Thomas Wictor

No, monotheism hasn’t killed the most people

No, monotheism hasn’t killed the most people

When it comes to wholesale slaughter, monotheism—the belief in one God—can’t hold a candle to polytheism, paganism, atheism, nationalism, political ideologies, and commerce. Two Indians told me today that monotheism is responsible for the most deaths in human history. Not even close. First, we have to agree on the terms of the discussion.

What they said was that more people have been killed as a direct result of monotheistic tenets and practices than as a direct result of anything else.


By this standard, we can already see that monotheism will be way down near the bottom of the list of reasons why enormous numbers of people are killed. Both world wars, for example, can’t be categorized as conflicts that resulted from the practice of monotheism. Most of the combatants were monotheists, but they didn’t go to war as a direct result of their religion.

A total of 16 million died in World War I, while the toll for World War II is a minimum of 60 million.

Chen Yizi of Princeton University’s Center for Modern China estimates that 80 million died as a result of Mao Zedong’s policies.

Josef Stalin killed a minimum of 20 million.

The Khmer Rouge killed about 4 million.

As many as 3.5 million North Koreans have been murdered.

About 3.8 million Vietnamese were killed in six wars that spanned over forty-three years.

What about the mass killings that took place prior to the ones mentioned above?

Over three centuries, as many as 65 million Africans died as a direct result of slavery. This means killed in the attempt to capture them, died in transit, and died or were killed in the New World.

Using the same link as above, we see that about 2 million indigenous people died as a result of the rubber industry in the Amazon.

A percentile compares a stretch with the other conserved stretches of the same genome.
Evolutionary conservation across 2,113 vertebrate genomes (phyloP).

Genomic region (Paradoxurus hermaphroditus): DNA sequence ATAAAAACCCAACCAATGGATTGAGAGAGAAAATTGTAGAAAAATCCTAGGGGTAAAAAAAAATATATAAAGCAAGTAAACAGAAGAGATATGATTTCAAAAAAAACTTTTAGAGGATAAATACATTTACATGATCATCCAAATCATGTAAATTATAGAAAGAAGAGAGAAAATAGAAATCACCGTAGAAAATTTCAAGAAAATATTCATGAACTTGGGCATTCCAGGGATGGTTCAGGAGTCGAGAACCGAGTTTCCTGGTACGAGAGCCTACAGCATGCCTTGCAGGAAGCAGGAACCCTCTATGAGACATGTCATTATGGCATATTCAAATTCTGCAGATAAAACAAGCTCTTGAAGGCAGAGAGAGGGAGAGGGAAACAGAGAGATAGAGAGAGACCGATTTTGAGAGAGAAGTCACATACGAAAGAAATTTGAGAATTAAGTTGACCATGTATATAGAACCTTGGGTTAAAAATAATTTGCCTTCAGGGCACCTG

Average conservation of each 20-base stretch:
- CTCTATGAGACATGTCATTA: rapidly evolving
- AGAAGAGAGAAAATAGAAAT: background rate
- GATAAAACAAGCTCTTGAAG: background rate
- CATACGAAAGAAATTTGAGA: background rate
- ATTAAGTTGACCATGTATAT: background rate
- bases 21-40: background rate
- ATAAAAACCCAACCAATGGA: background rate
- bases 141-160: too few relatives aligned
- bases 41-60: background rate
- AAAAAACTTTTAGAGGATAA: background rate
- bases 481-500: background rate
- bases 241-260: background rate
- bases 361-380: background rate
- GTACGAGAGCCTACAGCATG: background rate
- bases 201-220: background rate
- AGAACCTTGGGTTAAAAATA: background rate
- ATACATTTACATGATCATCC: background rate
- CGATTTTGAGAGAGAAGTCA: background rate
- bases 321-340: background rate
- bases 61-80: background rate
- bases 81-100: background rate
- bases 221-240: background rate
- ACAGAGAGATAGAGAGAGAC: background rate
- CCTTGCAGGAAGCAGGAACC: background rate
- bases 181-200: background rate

From 1215 to 1899, the Chinese killed about 91 million.

The Anasazi of the American Southwest were exterminated by other Native Americans in 1300. About 1 million were killed in a terror campaign that included cannibalism.

In the Congo Free State—an area in Central Africa privately owned by King Leopold II of Belgium—as many as 10 million Congolese were worked to death or murdered from 1885 to 1908.


As an aside, the tortures that Leopold’s employees devised are like nothing I’ve ever come across. I won’t describe them because it took over two decades for what I read to stop haunting me. The only way I was able to come to terms with this information was by learning things that were even worse.

In sixteenth- and seventeenth-century Japan, about 1.5 million Buddhist monks and Christians were murdered.

From the link above, we learn that during the fourteenth and fifteenth centuries, the Mongols killed 32 million.

In 1826 King Shaka kaSenzangakhona of the Zulus killed 1.5 million Ndwandwe, people of a rival tribe.

Between April 6 and July 15, 1994, about 1.2 million Rwandans were murdered. Though 94 percent of the country is Christian, the killing was based on ethnic hatreds. Both Catholic and Protestant clergy saved lives, often at the cost of their own.